Translation Guidelines

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Translation Guidelines

russellallen
Administrator
OK, here is a first stab at a set of translation guidelines. I’d appreciate input on this :) Some of this is from the FAQ and some is what I have personally been doing.
Russell

Translation Guidelines
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1. The Open English Bible project aims to create a translation of the Bible into formal but contemporary English which is completely free of copyright restrictions and available without cost for any purpose.

2. In general, the OEB aims:

2.1 to be a scholarly defensible mainstream translation usable within a religious community rather than a translation focused on a readership completely unfamiliar with the Bible or Christianity (as an example, the OEB is comfortable with the word ‘Christ’ and will not replace them with ‘Annointed One’ or similar),

2.2 to reflect modern English usage (including the use of ‘they’ as a third person single pronoun) at a reading level corresponding roughly to the NEB/REB or NRSV,

2.3 to reflect modern scholarship, including on the translation of terms such as ‘the Jews’ in John and terms referring to sexual practices (see TNIV and Dr Ann Nyland’s version).

3. The normative text for the OEB New Testament is the Westcott & Hort critical text. (Since the NA27/28 is subject to a claim of copyright, W&H remains the best available (public domain) text.) The commonly accepted Western non-interpolations in the NT are included as footnotes. The Pericope Adulterae is at John 7:53-8:11 and footnoted as not being in all manuscripts.

4. The normative text for the OEB Old Testament is the Codex Leningradensis (Leningrad Codex), specifically the electronic version of the Westminster Leningrad Codex. Alternate readings in the LXX may be footnoted but are secondary. 

5. Some guidelines for translators:

5.1.  Resulting English should be: clear, grammatically correct, modern (but not slang), genre-sensitive (i.e. we have more latitude in poetry).

5.2.  Unless there is a good reason, keep within the scope of the various translation choices of the mainstream English translations, e.g. NRSV/ESV REB (T)NIV, TEV, CEV, CEB, NJB, NET, NLT(2nd Ed).

5.3.  All things being equal, prefer:

    5.3.1 the existing OEB/20CNT wording,

    5.3.2 the non-Tyndale (i.e. the KJV/RV/ESV/WEB/NRSV family) option, (This is just to keep us from falling into the trap of slowly converting the OEB into the NRSV/ESV bit by bit)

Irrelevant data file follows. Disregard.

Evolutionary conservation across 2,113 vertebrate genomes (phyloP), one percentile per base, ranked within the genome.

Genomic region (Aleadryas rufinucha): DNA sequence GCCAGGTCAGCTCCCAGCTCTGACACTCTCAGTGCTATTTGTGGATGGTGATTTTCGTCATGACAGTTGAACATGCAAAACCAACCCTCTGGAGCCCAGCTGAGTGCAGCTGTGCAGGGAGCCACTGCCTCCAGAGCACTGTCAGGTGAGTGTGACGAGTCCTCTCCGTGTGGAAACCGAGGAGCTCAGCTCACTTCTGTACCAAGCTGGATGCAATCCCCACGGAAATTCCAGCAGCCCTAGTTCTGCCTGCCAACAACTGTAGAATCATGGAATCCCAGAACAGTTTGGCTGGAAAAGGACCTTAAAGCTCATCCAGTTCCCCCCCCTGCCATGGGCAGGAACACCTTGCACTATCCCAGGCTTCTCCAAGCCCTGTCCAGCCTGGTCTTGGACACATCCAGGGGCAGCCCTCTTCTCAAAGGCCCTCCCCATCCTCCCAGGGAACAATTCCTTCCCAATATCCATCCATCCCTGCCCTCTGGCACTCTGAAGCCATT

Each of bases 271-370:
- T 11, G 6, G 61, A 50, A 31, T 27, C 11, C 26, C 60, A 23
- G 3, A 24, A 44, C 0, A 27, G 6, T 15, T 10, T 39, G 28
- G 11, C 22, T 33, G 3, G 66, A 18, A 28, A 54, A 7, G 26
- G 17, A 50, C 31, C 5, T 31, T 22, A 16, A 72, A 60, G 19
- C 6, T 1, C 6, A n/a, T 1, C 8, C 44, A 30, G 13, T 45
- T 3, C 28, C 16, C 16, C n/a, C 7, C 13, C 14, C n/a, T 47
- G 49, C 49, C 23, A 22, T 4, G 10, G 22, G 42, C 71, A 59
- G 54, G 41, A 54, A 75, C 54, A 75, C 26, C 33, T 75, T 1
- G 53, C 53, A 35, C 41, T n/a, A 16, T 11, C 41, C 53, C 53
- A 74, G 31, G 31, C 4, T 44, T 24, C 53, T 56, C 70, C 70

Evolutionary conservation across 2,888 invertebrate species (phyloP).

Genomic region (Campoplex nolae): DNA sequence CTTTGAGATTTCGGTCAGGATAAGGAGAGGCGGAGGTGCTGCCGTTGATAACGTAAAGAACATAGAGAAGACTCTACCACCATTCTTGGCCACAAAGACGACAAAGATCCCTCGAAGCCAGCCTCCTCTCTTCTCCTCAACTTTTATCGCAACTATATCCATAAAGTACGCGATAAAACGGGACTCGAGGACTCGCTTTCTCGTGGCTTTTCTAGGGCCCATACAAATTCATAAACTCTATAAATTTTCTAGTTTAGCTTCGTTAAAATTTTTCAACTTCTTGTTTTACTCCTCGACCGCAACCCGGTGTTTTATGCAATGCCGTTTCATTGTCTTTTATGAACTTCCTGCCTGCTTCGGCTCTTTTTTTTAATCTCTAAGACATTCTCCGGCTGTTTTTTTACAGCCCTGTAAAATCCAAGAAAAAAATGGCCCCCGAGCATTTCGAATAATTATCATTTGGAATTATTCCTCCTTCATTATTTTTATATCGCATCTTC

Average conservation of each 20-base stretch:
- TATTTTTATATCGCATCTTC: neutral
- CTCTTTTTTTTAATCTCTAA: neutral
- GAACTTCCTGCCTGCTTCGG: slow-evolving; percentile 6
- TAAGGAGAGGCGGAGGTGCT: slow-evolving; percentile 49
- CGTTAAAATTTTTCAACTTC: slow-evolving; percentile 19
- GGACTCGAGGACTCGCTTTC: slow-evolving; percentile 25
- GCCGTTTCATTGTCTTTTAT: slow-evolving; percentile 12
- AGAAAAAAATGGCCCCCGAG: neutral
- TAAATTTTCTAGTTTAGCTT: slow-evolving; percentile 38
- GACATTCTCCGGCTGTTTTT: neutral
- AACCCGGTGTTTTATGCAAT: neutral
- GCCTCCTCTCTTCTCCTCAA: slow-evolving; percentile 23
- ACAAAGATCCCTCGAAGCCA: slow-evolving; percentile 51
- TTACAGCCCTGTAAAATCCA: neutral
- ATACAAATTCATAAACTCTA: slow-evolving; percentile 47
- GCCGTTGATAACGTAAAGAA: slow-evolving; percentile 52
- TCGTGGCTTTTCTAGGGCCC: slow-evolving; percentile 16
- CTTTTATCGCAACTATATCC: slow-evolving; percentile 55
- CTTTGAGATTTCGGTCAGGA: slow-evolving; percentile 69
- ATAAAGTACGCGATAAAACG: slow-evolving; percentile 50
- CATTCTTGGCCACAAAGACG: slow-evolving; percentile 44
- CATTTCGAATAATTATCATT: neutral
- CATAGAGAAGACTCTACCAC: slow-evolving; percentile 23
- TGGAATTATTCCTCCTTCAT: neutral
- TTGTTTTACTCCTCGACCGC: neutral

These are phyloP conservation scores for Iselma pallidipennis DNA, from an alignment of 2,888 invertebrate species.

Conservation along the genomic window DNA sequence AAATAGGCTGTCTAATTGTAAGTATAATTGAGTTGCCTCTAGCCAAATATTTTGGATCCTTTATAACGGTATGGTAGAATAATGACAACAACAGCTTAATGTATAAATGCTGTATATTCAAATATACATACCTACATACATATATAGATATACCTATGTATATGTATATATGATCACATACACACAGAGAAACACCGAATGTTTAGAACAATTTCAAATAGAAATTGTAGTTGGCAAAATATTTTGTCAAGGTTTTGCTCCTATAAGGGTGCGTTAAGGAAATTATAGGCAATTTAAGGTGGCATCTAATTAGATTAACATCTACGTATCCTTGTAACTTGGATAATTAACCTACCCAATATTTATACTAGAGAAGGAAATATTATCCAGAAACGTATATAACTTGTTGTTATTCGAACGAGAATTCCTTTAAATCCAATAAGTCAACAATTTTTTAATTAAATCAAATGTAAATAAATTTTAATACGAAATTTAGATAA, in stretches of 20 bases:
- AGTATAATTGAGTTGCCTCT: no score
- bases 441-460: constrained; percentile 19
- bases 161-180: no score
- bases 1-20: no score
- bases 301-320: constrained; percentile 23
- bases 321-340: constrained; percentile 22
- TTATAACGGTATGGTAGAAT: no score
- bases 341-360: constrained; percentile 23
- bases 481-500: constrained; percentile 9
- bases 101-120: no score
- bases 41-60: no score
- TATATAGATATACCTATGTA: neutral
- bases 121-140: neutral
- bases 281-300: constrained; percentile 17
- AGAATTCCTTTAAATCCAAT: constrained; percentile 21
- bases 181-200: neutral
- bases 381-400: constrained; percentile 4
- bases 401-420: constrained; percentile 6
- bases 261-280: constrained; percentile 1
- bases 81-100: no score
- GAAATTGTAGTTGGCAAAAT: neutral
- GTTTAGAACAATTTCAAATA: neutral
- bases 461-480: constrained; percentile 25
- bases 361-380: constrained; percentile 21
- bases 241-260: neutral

5.3.3 the rendering which is simpler (i.e. shorter less complicated sentence structures, less use of passive voice etc). But don't turn poetry into an instruction manual!

5.4.  Walk a midline between translating Greek/Hebrew idioms into contemporary idioms or translating more literally, but prefer something which will communicate the meaning to someone who doesn't already know the passage's meaning. Don't be too current or trendy. The REB/NRSV is the aim not either Young's Literal or The Message, and prefer the REB to the NRSV.

5.5.  The OEB uses the following: Christ, baptize, Gehenna, Tartarus, [ tba ].

5.6 The NRSV is the authoritative source for English language versions of proper names including personal and place names.

5.7.  Following Eric Blair's wise words, break any of these rules rather than say something outright barbarous.

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Re: Translation Guidelines

Timchambers
Like all of these!

Is there any need to describe the idea of where the OEB is trying to be in terms of a word-for-word translation style, vs thought for thought translation, vs trying for a balance between word-for-word and thought-for-thought translation?
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Re: Translation Guidelines

russellallen
Administrator
5.4 is sort of in that area.
The difficulty with word-for-word vs thought-for-thought is that those terms have become so overused and polemicised (is that a word :) that I’m not sure they are much help to us. Certainly professional translators don’t seem to use them much.

I would maybe say that for our purposes
- a word-for-word approach that doesn’t end up with natural, gramatically normal English has gone too far, (see e.g. Young’s Literal Version)
- a thought-for-thought approach that destroys too much of the worldview of the original has also gone too far (see e.g. the Message, or the Cotton Patch Version)

But both of those can be useful in other situations. The Cotton Patch Version is great, but I wouldn’t use it as a primary translation in communal worship.

I guess I don’t think of w4w and t4t as being opposed and therefore needing balancing. They are two aspects of translation which can work together.

- Russell



On 20 Nov. 2016, at 8:12 am, Timchambers [via Open English Bible] <[hidden email]> wrote:

Like all of these!

Is there any need to describe the idea of where the OEB is trying to be in terms of a word-for-word translation style, vs thought for thought translation, vs trying for a balance between word-for-word and thought-for-thought translation?


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